What are the 5 most common food intolerances?

Food intolerance includes difficulty digesting a particular food and experiencing unpleasant symptoms as a result of this. The symptoms do not always occur immediately after eating the food, which means many people are unaware of the link between the food and their discomfort.1

Food intolerances are extremely common, yet many people don’t realise they have one. It is estimated that 1 in 5 people have a food intolerance,2 but this number cannot be proven due to the many undiagnosed cases.

Food intolerance is different to an allergy, as a food intolerance is not life-threatening. Whilst a food intolerance impacts the digestive system, an allergy impacts the immune system and causes severe or life-threatening symptoms.3

The most common symptoms of a food allergy are stomach pain, bloating, excess gas, diarrhoea, and rashing or itchy skin.1 Here, we will be discussing the 5 most common food intolerances.

Dairy Intolerance

Dairy intolerance can come in two forms; lactose intolerance or casein intolerance, of which dairy contains both. 

Lactose intolerance is a reaction to lactose - a naturally occurring sugar. In a healthy body, the enzyme lactase helps the body to digest lactose. Somebody that is lactose intolerant does not have enough lactase, so their body struggles to digest the lactose.4

Lactose can be removed from certain products; lactose-free cow’s milk is readily available in most supermarkets. Lactose will also be found in any food made with milk, including dairy-based cream, yoghurt, ice cream, butter and cheese.

A hydrogen breath test can determine if you have an intolerance to lactose. To complete this test, you will blow into a bag and this will be tested for hydrogen levels. You will then drink a lactose solution, and your breath will be tested every 15 minutes for a few hours to monitor the hydrogen levels. The more hydrogen is present, the more likely you have an intolerance.6

Casein is a protein that the body breaks down during the digestive process. If you have a casein intolerance, your body will have an inflammatory response to casein and your body will struggle to break it down.4

Casein can be found in cow’s milk, some yoghurt, dairy-based cream and custard, dairy cheese, some protein powders and kefir.4 There are many alternatives available, so it’s important to always check the ingredients to ensure you are choosing a substitute that is suitable for your intolerance.

Gluten Intolerance

Gluten intolerance is extremely common. It is hard to monitor the exact number of people with gluten intolerance, but it is estimated to be up to 13% of the population.5

Gluten is found in wheat and grains such as rye and barley and is most often used in bread, cereal, crackers, pasta, beer and couscous.2 Gluten-free alternatives are readily available; in fact, most supermarkets have an entire section dedicated to gluten-free products!

Egg Intolerance

This intolerance is perhaps less well known than the previously mentioned, however, is still extremely prevalent. An egg intolerance can include intolerance to the yolk, white or both from eggs from any animal including chickens, ducks, quails and geese.2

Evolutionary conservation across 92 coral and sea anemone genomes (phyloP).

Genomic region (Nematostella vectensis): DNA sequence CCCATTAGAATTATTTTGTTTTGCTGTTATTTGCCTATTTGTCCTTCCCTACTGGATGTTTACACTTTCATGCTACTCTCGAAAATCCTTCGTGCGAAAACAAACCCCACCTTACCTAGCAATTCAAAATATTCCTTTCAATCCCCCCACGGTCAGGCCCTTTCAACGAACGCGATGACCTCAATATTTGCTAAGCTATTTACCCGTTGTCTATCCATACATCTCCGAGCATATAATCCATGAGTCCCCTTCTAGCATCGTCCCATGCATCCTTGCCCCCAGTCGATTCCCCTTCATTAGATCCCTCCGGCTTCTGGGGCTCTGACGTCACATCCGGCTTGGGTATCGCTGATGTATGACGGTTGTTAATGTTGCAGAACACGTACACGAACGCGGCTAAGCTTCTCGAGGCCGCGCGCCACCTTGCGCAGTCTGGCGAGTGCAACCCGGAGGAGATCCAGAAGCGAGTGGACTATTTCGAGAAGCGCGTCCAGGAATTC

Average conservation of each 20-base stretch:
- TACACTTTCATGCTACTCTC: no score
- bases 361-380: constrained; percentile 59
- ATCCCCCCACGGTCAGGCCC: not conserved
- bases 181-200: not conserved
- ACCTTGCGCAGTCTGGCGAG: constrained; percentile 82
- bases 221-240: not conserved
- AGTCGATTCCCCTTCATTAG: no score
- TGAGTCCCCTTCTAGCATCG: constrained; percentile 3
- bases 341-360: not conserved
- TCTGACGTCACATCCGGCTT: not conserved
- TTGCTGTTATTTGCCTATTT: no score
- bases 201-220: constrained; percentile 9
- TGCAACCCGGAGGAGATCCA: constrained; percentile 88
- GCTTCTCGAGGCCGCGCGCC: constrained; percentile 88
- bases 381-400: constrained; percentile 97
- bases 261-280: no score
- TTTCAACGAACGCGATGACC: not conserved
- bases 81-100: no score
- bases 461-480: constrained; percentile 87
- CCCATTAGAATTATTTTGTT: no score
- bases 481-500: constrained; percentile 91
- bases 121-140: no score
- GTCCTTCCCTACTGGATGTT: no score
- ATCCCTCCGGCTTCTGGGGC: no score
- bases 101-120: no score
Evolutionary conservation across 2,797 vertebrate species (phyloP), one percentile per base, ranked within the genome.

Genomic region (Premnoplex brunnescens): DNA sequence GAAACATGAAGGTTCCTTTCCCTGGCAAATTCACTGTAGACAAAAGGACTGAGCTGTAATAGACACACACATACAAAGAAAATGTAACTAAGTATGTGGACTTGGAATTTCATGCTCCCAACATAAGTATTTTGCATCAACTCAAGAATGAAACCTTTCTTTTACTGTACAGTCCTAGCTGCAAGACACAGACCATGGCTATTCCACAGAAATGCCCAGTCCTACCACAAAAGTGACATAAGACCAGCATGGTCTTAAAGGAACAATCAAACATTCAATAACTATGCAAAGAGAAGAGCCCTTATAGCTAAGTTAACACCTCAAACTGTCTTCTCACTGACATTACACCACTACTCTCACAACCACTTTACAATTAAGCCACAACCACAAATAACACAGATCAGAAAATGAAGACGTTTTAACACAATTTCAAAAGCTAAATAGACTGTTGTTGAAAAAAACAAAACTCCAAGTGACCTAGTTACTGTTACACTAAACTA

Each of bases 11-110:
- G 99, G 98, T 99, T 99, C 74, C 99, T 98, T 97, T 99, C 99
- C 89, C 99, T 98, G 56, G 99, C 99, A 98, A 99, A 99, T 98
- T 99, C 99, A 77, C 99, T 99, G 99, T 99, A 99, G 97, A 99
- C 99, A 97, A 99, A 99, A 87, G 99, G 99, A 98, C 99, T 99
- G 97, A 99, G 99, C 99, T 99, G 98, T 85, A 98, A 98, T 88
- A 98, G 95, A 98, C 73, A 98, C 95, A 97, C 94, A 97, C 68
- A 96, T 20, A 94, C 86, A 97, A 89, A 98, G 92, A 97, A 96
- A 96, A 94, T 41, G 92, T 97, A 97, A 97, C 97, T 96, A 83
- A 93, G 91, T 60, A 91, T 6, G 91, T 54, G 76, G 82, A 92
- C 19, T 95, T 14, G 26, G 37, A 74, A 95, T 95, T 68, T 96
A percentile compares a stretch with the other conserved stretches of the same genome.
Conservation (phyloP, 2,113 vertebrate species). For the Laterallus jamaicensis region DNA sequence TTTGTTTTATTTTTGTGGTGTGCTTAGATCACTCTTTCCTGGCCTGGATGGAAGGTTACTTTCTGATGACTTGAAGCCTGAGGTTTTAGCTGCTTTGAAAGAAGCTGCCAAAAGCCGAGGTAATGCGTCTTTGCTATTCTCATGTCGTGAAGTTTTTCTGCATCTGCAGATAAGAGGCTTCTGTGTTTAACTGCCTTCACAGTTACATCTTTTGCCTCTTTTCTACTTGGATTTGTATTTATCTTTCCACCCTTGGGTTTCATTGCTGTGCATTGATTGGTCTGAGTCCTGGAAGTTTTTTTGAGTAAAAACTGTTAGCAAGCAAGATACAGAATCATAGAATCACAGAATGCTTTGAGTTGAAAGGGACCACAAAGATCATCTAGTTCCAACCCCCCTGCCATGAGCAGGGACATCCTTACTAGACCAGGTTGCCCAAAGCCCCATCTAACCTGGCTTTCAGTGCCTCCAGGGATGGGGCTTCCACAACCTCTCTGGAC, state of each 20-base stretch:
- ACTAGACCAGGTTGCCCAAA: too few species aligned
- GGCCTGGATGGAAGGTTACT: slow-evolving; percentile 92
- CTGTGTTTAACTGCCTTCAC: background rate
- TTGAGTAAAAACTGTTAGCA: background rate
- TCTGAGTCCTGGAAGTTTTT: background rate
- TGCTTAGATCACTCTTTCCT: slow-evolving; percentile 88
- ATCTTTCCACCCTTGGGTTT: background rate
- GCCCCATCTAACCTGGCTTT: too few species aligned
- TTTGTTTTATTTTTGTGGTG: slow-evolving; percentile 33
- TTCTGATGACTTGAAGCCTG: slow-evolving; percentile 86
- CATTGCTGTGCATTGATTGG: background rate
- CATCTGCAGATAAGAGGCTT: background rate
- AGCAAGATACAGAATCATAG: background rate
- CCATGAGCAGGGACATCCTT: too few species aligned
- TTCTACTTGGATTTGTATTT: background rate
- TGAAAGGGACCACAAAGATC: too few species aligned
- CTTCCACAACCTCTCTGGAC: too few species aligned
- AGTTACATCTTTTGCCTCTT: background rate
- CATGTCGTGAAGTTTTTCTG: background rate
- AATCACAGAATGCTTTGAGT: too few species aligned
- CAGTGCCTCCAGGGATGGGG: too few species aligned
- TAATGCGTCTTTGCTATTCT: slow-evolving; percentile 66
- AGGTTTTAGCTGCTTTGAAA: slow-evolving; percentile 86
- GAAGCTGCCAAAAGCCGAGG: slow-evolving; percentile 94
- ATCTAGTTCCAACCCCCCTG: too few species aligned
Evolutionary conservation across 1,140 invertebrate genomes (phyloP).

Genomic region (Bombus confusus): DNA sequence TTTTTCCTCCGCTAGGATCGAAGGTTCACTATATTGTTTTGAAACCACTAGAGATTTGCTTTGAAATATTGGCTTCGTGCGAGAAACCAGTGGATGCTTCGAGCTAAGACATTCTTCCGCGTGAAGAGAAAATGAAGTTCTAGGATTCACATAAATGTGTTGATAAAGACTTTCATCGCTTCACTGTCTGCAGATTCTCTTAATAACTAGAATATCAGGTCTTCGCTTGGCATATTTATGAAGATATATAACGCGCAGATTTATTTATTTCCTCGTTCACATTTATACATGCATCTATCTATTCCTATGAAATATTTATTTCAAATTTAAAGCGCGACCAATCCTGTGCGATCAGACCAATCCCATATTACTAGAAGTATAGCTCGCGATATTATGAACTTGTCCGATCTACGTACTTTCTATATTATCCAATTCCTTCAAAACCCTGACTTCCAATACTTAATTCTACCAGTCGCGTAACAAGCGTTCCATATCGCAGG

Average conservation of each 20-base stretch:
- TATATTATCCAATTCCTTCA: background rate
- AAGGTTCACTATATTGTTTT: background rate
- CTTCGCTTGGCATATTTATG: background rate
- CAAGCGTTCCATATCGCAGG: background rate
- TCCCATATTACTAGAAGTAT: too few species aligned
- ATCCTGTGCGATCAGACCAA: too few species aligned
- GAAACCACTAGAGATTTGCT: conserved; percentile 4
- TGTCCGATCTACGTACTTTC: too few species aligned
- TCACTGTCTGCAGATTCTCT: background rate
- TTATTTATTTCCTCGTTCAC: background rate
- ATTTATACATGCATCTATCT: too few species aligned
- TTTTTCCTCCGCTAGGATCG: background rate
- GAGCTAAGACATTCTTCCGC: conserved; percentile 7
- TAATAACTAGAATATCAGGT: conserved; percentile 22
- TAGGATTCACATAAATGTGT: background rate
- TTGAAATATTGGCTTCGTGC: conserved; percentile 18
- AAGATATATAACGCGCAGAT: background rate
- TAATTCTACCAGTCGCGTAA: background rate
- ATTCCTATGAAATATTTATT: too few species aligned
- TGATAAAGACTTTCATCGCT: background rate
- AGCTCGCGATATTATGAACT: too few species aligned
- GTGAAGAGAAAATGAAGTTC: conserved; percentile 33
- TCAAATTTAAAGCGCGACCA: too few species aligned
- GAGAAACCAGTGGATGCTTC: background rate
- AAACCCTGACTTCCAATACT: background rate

An egg intolerance most commonly causes skin inflammation and irritation as well as gut issues. Eczema and acne can both be exasperated by an egg intolerance.2

Egg can be found in bread, cakes, quiches, custard, mayonnaise, ice cream, sauces and spreads as well as some meat products and desserts.2 It’s really important to check the labels on everything you eat if you have an egg intolerance, as it can be hidden in foods you wouldn’t expect.

Nut Intolerance

A nut intolerance can also cause skin issues - particularly eczema flare-ups around the eyes.2  If you are experiencing this symptom, get yourself tested for a nut intolerance!

Remember that a nut intolerance is different to a nut allergy. Just because you’ve been able to eat nuts, doesn’t mean your body isn’t reacting negatively to them. Perhaps you have noticed skin irritation or IBS-like symptoms and not known what the trigger is; it could have been nuts hidden in food you weren’t aware of.

Yeast Intolerance

Yeast lives in the body naturally, but is also used as an ingredient in many foods and drinks; most commonly baked goods and alcoholic beverages.2

Yeast is an active ingredient that can be found in fermented, processed and cured foods. It’s best to avoid processed and cured meats, aged cheeses, dried fruits, alcohol that contains brewer’s yeast such as beer and wine, baked goods, processed fruit juices and stock cubes if you have a yeast intolerance.

Final Thoughts

The best way to discover if you have an intolerance to any food is to follow an elimination diet. This involves eliminating the potential trigger and monitoring your symptoms to see if they improve when the trigger is removed.

Keeping a food and symptoms diary is a helpful way to monitor which foods may be causing symptoms. As the symptoms don’t always show up immediately, having it written down can help to expose patterns between certain foods and symptom flare-ups.

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